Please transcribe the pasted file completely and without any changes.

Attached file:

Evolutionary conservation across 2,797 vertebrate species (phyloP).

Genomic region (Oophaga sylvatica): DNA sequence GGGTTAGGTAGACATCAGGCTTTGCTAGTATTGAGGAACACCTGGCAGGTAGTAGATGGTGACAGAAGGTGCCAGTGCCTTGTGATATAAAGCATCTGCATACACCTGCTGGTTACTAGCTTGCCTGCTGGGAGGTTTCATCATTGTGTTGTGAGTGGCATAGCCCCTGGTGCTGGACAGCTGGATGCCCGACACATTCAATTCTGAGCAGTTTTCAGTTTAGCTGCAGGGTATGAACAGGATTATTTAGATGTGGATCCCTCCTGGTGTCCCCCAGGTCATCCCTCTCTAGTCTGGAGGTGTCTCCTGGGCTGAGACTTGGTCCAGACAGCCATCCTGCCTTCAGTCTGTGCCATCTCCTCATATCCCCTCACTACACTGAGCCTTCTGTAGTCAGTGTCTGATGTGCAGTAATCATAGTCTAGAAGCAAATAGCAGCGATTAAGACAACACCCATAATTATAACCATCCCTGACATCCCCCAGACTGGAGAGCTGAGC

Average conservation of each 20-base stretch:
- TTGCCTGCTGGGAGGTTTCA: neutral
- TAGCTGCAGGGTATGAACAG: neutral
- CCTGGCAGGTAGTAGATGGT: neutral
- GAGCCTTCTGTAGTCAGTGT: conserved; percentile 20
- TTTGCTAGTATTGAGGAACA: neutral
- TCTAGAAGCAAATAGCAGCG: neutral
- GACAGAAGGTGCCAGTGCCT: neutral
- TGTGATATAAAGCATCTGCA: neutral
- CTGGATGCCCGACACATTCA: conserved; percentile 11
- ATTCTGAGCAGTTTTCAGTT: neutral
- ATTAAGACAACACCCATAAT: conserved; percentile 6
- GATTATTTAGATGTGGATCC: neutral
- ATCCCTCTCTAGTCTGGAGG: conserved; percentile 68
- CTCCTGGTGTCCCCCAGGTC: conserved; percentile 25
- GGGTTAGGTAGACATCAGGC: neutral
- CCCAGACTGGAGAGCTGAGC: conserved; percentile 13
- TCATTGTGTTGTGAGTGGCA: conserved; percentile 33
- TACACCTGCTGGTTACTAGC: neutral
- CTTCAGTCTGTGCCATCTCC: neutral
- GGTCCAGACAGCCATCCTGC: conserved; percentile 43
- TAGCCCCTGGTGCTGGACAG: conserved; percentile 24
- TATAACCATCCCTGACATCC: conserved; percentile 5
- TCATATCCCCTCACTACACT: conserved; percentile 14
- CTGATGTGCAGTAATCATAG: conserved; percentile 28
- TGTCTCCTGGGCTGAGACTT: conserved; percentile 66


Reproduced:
Evolutionary conservation across 2,797 vertebrate species (phyloP).

Genomic region (Oophaga sylvatica): DNA sequence GGGTTAGGTAGACATCAGGCTTTGCTAGTATTGAGGAACACCTGGCAGGTAGTAGATGGTGACAGAAGGTGCCAGTGCCTTGTGATATAAAGCATCTGCATACACCTGCTGGTTACTAGCTTGCCTGCTGGGAGGTTTCATCATTGTGTTGTGAGTGGCATAGCCCCTGGTGCTGGACAGCTGGATGCCCGACACATTCAATTCTGAGCAGTTTTCAGTTTAGCTGCAGGGTATGAACAGGATTATTTAGATGTGGATCCCTCCTGGTGTCCCCCAGGTCATCCCTCTCTAGTCTGGAGGTGTCTCCTGGGCTGAGACTTGGTCCAGACAGCCATCCTGCCTTCAGTCTGTGCCATCTCCTCATATCCCCTCACTACACTGAGCCTTCTGTAGTCAGTGTCTGATGTGCAGTAATCATAGTCTAGAAGCAAATAGCAGCGATTAAGACAACACCCATAATTATAACCATCCCTGACATCCCCCAGACTGGAGAGCTGAGC

Average conservation of each 20-base stretch:
- TTGCCTGCTGGGAGGTTTCA: neutral
- TAGCTGCAGGGTATGAACAG: neutral
- CCTGGCAGGTAGTAGATGGT: neutral
- GAGCCTTCTGTAGTCAGTGT: conserved; percentile 20
- TTTGCTAGTATTGAGGAACA: neutral
- TCTAGAAGCAAATAGCAGCG: neutral
- GACAGAAGGTGCCAGTGCCT: neutral
- TGTGATATAAAGCATCTGCA: neutral
- CTGGATGCCCGACACATTCA: conserved; percentile 11
- ATTCTGAGCAGTTTTCAGTT: neutral
- ATTAAGACAACACCCATAAT: conserved; percentile 6
- GATTATTTAGATGTGGATCC: neutral
- ATCCCTCTCTAGTCTGGAGG: conserved; percentile 68
- CTCCTGGTGTCCCCCAGGTC: conserved; percentile 25
- GGGTTAGGTAGACATCAGGC: neutral
- CCCAGACTGGAGAGCTGAGC: conserved; percentile 13
- TCATTGTGTTGTGAGTGGCA: conserved; percentile 33
- TACACCTGCTGGTTACTAGC: neutral
- CTTCAGTCTGTGCCATCTCC: neutral
- GGTCCAGACAGCCATCCTGC: conserved; percentile 43
- TAGCCCCTGGTGCTGGACAG: conserved; percentile 24
- TATAACCATCCCTGACATCC: conserved; percentile 5
- TCATATCCCCTCACTACACT: conserved; percentile 14
- CTGATGTGCAGTAATCATAG: conserved; percentile 28
- TGTCTCCTGGGCTGAGACTT: conserved; percentile 66